Safety boots are the protection of the worker’s feet. In addition to the safety against impact provided by the presence of a toe cap required standard, safety boots provide protection against various risks that are specific to the worker’s environment.
Mechanical risks are shocks, jamming, crushing, perforations, punctures, cuts…
These different risks are very common in most trades. For example, the risk of falling objects and perforation is very present on construction sites. The risks of being caught or crushed are very common in the transport and logistics sectors.
To mitigate these risks, safety boots are systematically fitted with a protective toe cap that resists a shock of 200 joules and crushing at a compressive force of 1500 daN. Note that additional protection can be added to work boots.
For example, over-protection of the metatarsals or protection of the malleoli for lateral impacts on these small, protruding, and very painful bones.
Regarding the risk of perforation, most work boots are nowadays equipped with an anti-puncture sole.
Concerning the risk of cuts and other mechanical damage to the shoe, work boots can be made of very abrasion-resistant materials such as leather, microfiber, or very strong textiles.
Electrical risks include protection against electrostatic discharges.
When we are in motion, our body accumulates static electricity which discharges on any foreign body we come in contact with. These small electrostatic discharges are often very small, but they can still cause damage, such as damage to electrical components or trigger a fire or explosion in the most hazardous environments.
In the EN ISO 20345 standard, the additional requirement “A” certifies that the work boots is “Anti Static”, i.e. that it has an electrical resistance of between 0.1 and 1000 MΩ.
Be careful though: having an A (Antistatic) standard shoe does not mean that the worker can operate in explosive areas . There are several levels of protection against the risk of electrostatic discharges.
The ESD (Electro Static Discharge) certification, which is not part of the EN ISO 20345 standard, is more precise and demanding. It certifies that the work boots have an electrical resistance between 0.1 and 100 MΩ (instead of 0.1 and 1000 MΩ for requirement A).
For ATEX environments that present life-threatening risks, the entire environment of which the footwear is a part must be certified by an accredited and notified body such as INERIS.
What about electricians?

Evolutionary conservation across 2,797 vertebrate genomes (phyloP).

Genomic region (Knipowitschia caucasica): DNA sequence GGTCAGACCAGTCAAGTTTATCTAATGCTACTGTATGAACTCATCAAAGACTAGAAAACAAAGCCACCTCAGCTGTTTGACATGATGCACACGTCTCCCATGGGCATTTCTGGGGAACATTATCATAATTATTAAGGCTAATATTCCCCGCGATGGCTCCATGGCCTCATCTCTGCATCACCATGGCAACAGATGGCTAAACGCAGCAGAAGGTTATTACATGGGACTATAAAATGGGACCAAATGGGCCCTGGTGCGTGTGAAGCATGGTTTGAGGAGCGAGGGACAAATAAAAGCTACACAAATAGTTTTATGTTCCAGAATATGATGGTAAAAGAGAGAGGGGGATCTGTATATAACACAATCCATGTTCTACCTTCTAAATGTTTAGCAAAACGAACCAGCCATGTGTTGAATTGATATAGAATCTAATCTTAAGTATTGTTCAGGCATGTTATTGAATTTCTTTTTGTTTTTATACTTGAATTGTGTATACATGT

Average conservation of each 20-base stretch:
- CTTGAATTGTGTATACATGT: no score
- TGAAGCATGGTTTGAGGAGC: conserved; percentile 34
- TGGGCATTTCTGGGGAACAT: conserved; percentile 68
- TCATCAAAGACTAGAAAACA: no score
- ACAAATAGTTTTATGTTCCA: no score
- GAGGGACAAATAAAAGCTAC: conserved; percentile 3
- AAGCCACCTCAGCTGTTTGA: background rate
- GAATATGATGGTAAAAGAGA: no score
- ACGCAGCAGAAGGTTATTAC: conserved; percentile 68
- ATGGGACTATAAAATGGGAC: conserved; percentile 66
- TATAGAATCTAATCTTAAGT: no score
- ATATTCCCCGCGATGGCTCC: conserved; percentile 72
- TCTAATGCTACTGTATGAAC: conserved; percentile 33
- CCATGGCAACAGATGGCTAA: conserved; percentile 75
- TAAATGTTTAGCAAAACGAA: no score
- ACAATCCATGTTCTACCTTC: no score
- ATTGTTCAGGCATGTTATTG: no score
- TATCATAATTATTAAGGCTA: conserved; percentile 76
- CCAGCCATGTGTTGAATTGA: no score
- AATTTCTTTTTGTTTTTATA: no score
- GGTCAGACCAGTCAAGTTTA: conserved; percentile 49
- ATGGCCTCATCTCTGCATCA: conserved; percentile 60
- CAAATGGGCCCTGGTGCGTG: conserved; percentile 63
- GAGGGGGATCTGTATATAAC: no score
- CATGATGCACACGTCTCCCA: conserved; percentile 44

Be careful not to think that Antistatic or ESD shoes are “special electricians” shoes.
For people who work with low voltage electricity, there are insulating boots or shoes that do not transmit electricity to the ground. As for an ATEX environment, the shoe is not everything: there is no point in having an insulating shoe if you put your knee on the ground.
Thermal hazards are cold and heat rises, contact heat, molten metal projections, fire, etc.
Safety boots can protect against the cold thanks to thick leathers or fur or Thinsulate linings. The risks of cold are present during the winter season in particular.
In case of low temperatures, it is also important to choose a work boot that is resistant to moisture penetration (WRU and/or WR). Wet feet increase the feeling of cold feet. A CI standard work boots provide protection against the ingress of cold into the shoe.
Heat resistance is mainly achieved through the sole with materials such as rubber that resist heat by contact with hot floors. We speak of HRO work boots. The HRO requirement certifies that the outsole of the work boots is resistant to contact heat of 300°C.
As for the resistance to heat rising in the shoe, it is the HI requirement that attests to this.
Some leathers are also resistant to molten metal splashes and other materials are flame retardant, i.e. treated so as not to spread the fire.
Risks related to moving action
The risks associated with a moving action are slips and false movements leading to falls and injuries.
The most common risk remains the risk of slipping, which causes falls on the same level or twists. Here, a suitable anti-slip shoe can be useful. It is necessary to analyze the soil to recommend the appropriate crampon and opt for nitrile rubber, which is the most adherent material on smooth ground.
The risk of slipping is regulated by the EN ISO 20345 standard under the SRA, SRB, and SRC requirements. The SRA concerns the slip resistance on the ceramic floor and the SRB on the steel floor. The SRC is obtained by validating the two requirements SRA and SRB.
Another common injury is twisting your ankle while walking on an obstacle. Here, you should choose work boots with high heels that will provide better ankle support.
Chemical risks are related to corrosive, toxic or irritating dust and liquids.
The materials used in safety boots must meet certain resistance requirements, such as resistance to abrasion. Although each liquid is different and must be tested, materials such as leather and microfiber provide sufficient protection against certain corrosive chemicals.
The soles of work boots can also be designed to resist hydrocarbons (FO requirement).
A work boots is put on to protect. Any discomfort generated by the work boots will create risks for the person. With bad equipment, plantar hyper solicitations are likely to appear.
The foot being the base of the human body, these problems at the base localized in the feet, go up all the locomotor chain and come to impact the overlying parts (ankles, knees, hips, spine…) leaving appearing on the long term of muscular and articular pains provoking TMS (Musculoskeletal disorders) and lumbago.